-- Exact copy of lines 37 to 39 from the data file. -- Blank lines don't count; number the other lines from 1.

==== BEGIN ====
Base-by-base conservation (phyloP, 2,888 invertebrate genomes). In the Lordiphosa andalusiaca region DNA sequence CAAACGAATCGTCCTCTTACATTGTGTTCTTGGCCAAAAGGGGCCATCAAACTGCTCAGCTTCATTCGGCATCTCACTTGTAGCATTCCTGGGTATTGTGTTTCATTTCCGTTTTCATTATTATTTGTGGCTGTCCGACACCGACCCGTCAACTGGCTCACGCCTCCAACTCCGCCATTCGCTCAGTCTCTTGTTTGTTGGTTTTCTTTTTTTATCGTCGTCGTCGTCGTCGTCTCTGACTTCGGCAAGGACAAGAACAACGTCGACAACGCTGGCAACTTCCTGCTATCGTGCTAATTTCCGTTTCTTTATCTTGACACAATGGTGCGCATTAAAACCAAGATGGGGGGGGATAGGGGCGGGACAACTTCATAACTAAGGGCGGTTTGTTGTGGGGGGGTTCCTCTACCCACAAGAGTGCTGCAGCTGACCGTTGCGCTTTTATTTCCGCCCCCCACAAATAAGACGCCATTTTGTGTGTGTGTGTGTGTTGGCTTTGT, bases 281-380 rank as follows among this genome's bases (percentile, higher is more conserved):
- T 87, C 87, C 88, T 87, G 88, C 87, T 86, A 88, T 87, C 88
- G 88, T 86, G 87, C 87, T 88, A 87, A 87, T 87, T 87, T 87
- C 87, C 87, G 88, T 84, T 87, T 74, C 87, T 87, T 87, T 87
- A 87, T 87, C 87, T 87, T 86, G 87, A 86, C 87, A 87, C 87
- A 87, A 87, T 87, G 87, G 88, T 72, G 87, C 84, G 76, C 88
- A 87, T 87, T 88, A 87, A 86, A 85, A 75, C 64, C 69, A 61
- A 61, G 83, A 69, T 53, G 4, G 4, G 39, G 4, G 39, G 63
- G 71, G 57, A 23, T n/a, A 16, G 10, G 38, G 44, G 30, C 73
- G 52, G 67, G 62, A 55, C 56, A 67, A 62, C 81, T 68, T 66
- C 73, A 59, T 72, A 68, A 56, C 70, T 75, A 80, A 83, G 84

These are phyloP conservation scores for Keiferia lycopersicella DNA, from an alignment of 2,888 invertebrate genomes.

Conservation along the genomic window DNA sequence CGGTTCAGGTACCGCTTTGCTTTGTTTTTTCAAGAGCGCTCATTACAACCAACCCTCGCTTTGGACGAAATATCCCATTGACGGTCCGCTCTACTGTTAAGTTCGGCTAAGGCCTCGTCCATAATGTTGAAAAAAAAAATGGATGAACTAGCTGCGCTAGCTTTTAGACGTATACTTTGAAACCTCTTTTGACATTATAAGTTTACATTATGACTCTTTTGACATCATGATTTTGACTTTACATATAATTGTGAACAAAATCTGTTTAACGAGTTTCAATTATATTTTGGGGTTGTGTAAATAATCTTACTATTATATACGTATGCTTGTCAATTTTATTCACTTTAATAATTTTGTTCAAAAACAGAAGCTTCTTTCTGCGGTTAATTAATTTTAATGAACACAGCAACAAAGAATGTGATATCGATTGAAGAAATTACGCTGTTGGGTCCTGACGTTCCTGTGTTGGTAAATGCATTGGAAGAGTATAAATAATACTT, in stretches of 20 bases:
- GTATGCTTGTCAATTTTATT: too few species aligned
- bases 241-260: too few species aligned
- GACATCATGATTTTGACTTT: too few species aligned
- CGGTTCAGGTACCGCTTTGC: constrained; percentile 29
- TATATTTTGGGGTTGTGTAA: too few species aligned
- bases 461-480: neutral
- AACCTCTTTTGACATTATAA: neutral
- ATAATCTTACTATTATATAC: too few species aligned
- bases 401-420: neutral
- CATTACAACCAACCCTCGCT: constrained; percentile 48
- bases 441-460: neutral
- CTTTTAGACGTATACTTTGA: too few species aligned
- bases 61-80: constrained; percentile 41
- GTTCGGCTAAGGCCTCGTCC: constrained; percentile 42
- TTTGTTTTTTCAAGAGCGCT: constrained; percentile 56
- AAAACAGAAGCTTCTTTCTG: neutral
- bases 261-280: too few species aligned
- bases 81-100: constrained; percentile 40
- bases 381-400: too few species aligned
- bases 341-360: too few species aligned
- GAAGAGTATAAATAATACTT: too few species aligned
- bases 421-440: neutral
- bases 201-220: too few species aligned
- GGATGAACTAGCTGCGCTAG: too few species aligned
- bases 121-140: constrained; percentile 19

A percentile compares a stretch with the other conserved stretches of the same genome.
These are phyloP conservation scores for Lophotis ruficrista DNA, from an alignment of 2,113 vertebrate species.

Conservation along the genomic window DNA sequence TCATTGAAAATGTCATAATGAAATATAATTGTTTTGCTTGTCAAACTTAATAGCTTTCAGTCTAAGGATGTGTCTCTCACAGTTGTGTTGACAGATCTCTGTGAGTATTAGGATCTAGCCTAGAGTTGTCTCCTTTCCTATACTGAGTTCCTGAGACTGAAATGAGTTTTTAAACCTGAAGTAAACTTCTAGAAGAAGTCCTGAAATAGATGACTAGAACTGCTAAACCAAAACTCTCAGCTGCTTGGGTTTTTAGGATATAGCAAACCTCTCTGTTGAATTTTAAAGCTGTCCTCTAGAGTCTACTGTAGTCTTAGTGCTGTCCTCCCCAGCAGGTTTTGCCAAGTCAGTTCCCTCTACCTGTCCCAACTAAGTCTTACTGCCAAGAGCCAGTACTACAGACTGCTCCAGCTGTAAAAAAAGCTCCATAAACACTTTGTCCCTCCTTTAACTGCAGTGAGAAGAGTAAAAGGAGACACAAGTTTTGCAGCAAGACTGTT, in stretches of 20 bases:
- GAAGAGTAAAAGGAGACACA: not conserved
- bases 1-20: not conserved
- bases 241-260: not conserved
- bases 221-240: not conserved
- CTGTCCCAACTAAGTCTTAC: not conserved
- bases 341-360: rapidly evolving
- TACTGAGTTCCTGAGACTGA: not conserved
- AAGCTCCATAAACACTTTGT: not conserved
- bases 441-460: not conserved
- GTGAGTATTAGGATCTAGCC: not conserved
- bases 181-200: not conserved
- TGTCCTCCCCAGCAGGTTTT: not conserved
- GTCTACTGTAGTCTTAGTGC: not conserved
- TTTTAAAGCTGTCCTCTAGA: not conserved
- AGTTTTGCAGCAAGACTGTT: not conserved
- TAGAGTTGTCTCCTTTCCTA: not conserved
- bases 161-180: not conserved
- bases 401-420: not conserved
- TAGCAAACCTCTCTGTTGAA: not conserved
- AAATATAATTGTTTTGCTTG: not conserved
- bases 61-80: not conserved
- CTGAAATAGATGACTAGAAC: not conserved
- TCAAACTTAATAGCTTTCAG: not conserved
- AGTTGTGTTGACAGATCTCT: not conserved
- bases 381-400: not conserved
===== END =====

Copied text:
- GGATGAACTAGCTGCGCTAG: too few species aligned
- bases 121-140: constrained; percentile 19

A percentile compares a stretch with the other conserved stretches of the same genome.